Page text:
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European Union Geopolitical Watch – From July 16 to July 22, 2022

European Union Geopolitical Watch: Yanis Kourrad, Antoine Bézier, Etienne Mathieu

07/20/2022: EU Member States call for changes to environmental protection measures in the Common Agricultural Policy. -Yanis Kourrad-

The Russian offensive in Ukraine has led to a decrease in cereal exports from the two agricultural powers, leading the European Union (EU) Agriculture Ministers earlier this week to call for a relaxation of environmental protection measures under the Common Agricultural Policy (CAP).

The agriculture ministers called for an extension of the derogations granted to them a few months ago concerning crop rotation and the use of set-aside land. Crop rotation is an environmentally beneficial practice that aims to grow several different crops in the same area, but its binding targets will be increased from 2023 under new CAP rules. Amid fears of food insecurity and uncertainty over access to certain commodities, Janusz Wojciechowski, the Czech EU Agriculture Commissioner, said that “there are more and more arguments in favor of allowing these exceptions” and hopes that the negotiations will lead to a “positive decision in the near future“.

07/21/2022: European Central Bank tightens monetary policy by raising interest rates. -Yanis Kourrad-

Faced with an ever-increasing level of inflation, the European Central Bank (ECB) has tightened its monetary policy and decided, on Thursday 21 July, to raise its interest rates.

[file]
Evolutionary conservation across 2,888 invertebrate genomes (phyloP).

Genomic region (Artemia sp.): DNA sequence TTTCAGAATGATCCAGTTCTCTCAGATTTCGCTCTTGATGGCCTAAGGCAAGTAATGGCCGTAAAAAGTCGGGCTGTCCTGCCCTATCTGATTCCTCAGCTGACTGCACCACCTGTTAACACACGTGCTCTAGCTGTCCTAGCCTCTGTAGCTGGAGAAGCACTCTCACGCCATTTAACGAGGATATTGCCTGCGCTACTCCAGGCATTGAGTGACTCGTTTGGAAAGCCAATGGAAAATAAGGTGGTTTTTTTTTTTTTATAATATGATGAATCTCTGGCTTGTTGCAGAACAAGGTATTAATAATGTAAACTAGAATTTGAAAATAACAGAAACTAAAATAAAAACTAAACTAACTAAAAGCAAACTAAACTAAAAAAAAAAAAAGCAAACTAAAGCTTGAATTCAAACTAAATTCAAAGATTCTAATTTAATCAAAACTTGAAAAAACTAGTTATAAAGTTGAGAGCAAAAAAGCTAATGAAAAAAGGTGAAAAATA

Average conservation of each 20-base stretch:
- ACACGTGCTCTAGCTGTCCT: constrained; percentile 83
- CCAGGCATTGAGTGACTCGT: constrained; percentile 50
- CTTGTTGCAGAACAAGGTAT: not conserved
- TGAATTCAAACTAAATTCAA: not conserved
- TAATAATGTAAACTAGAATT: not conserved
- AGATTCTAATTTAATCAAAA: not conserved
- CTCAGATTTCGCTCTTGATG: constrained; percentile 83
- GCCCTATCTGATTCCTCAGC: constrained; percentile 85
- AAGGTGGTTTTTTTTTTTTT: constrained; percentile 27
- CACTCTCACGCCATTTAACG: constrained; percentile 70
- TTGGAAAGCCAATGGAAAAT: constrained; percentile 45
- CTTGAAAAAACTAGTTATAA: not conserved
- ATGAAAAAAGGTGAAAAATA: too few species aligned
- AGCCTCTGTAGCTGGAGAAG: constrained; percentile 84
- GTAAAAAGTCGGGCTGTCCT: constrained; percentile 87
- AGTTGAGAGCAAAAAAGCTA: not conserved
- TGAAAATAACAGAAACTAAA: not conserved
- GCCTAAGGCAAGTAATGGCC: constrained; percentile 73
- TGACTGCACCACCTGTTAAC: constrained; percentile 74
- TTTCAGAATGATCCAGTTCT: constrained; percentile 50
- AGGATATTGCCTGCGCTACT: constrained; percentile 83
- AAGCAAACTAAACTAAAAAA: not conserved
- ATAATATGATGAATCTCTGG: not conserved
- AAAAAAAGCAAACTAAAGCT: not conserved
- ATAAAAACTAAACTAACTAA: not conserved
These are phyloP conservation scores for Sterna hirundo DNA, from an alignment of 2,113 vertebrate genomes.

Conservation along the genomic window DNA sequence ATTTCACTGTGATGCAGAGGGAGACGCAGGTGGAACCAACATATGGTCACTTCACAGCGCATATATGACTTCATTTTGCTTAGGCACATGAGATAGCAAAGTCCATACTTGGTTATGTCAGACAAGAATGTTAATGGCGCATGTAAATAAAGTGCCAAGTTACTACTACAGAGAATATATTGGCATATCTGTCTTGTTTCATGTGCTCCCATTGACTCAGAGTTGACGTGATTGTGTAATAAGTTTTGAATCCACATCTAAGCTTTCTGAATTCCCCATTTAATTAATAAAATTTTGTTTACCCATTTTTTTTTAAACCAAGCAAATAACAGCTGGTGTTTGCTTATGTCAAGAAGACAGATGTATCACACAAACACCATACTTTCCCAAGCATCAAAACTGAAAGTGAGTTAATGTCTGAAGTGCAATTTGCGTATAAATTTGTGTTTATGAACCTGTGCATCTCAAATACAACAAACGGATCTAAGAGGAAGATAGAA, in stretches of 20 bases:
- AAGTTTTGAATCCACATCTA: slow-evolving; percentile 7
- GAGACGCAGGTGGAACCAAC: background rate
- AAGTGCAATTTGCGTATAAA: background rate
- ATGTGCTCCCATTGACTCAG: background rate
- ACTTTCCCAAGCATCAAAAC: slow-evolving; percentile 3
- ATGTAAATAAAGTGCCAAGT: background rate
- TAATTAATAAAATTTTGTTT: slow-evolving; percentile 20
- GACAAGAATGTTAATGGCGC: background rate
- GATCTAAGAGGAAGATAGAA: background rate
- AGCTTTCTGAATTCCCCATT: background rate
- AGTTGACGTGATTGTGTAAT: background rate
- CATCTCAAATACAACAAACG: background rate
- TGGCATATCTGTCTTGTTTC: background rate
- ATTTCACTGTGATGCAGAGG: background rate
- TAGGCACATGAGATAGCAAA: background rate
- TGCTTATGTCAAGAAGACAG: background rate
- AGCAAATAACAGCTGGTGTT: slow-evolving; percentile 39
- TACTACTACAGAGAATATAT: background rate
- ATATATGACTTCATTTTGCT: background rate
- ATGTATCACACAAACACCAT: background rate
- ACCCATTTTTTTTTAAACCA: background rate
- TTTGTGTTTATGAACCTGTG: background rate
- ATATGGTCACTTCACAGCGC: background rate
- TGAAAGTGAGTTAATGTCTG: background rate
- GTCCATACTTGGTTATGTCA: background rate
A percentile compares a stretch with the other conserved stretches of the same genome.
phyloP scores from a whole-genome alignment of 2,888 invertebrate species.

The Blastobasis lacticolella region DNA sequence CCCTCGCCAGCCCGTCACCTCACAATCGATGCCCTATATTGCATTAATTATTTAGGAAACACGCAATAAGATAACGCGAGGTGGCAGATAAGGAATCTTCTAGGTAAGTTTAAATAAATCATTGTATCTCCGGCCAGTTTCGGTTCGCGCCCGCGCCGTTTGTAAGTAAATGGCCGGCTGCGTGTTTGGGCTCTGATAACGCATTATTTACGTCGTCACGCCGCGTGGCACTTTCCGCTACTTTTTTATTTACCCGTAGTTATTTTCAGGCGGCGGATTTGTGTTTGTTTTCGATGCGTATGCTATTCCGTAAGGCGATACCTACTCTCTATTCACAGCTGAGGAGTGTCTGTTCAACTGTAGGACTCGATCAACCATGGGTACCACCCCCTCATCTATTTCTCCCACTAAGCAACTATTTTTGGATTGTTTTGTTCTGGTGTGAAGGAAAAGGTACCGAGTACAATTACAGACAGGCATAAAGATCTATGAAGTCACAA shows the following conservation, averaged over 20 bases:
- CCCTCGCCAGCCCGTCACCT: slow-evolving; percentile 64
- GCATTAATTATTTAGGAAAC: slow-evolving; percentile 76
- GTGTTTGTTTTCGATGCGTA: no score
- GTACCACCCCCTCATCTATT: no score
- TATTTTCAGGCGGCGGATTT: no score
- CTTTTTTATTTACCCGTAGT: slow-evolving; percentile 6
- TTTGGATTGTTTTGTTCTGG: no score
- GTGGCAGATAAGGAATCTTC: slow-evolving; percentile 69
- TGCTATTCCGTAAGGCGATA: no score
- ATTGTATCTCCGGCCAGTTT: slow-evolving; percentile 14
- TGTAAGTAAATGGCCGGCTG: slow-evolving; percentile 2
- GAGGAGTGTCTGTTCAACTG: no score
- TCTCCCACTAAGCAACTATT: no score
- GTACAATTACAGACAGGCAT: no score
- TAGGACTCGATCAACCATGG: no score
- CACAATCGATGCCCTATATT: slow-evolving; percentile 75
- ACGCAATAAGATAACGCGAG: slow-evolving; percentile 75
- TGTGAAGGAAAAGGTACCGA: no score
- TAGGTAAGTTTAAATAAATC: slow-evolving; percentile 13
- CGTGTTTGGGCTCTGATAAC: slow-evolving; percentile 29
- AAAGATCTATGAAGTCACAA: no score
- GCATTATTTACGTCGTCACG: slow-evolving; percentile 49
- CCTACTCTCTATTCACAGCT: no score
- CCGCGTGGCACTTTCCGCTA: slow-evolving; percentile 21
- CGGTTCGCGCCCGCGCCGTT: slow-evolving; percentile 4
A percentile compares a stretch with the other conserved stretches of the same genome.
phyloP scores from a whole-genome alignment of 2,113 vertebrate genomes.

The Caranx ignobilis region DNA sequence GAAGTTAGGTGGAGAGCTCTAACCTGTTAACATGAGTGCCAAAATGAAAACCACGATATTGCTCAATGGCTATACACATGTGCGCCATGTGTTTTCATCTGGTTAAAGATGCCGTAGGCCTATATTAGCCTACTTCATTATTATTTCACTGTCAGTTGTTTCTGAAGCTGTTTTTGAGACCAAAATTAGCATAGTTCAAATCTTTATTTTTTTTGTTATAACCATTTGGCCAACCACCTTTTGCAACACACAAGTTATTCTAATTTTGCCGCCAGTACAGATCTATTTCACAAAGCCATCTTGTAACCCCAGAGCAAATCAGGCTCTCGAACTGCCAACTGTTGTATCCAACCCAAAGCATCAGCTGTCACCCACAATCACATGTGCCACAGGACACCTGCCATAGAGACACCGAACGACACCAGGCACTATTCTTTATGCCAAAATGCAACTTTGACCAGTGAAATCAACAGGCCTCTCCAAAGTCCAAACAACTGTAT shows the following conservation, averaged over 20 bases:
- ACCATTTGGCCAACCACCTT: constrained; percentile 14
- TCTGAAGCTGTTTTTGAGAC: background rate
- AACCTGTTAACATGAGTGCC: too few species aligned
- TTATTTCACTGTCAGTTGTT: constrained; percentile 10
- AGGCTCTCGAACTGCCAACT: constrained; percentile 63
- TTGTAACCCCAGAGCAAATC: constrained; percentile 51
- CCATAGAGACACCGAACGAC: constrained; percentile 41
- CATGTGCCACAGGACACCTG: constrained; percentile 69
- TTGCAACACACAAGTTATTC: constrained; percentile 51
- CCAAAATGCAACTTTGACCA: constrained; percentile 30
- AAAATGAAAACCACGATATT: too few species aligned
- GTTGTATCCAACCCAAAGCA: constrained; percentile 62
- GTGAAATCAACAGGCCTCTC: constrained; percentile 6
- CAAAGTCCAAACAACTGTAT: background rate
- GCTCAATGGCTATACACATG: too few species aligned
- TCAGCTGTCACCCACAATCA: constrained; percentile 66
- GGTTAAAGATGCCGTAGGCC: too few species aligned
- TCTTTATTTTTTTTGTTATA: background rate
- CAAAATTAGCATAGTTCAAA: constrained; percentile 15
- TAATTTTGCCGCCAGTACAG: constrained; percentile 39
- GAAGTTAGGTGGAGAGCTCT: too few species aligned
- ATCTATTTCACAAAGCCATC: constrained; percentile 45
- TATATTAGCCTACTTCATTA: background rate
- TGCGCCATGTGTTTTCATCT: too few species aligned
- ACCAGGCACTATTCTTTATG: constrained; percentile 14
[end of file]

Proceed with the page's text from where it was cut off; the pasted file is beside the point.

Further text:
Aimed at containing the high inflation in the European monetary area, ECB President Christine Lagarde announced a 0.5 point increase in the main policy rate from 0% to 0.50% and in the rate that taxes a portion of bank liquidity not distributed as credit from -0.50% to 0%. This increase in interest rates is in line with the monetary policy pursued by other central banks such as the US Federal Reserve, which raised rates in March.

In a context of political crisis in Italy, following the resignation of the Prime Minister, Mario Draghi, but also of a continuing energy crisis linked to the war in Ukraine, the ECB wishes to avoid, at all costs, a sovereign debt crisis and has announced the implementation of a new instrument intended to provide protection for the most fragile States against speculative attacks.  It will be “the Governing Council (that) will determine the eligibility” of a country for this new tool since “the ECB does not take a position on domestic political issues” as the ECB President recalled.  The risks of a cut in energy supply by Russia also raises the question of “the European economic horizon” which seems to have “darkened” according to Christine Lagarde. Nevertheless, the recovery of tourist activity in Europe following the gradual lifting of health restrictions is at least stimulating the European economy.

07/21/2022: the President of the Italian Republic dissolves the Parliament. -Etienne Mathieu-

Following the resignation of Mario Dragui and the implosion of the government coalition, the Italian President Sergio Mattarella has announced the dissolution of Parliament on July 21, 2022.

New parliamentary elections will be held in September, and the peninsula’s right and far right hope to turn the elections into an electoral victory and even return to government. The coalition of the centre-right, the radical right and the far right is widely expected to win. It includes Forza Italia, Silvio Berlusconi’s party, Matteo Salvini’s League, and the very right-wing Fratelli d’Italia, which is not averse to references to the fascist era.

The specificity of the Italian parliamentary system is that both chambers have the same powers; both the Senate and the Chamber of Deputies can concurrently overthrow the government. Conversely, both can be dissolved by the President, as happened on Thursday.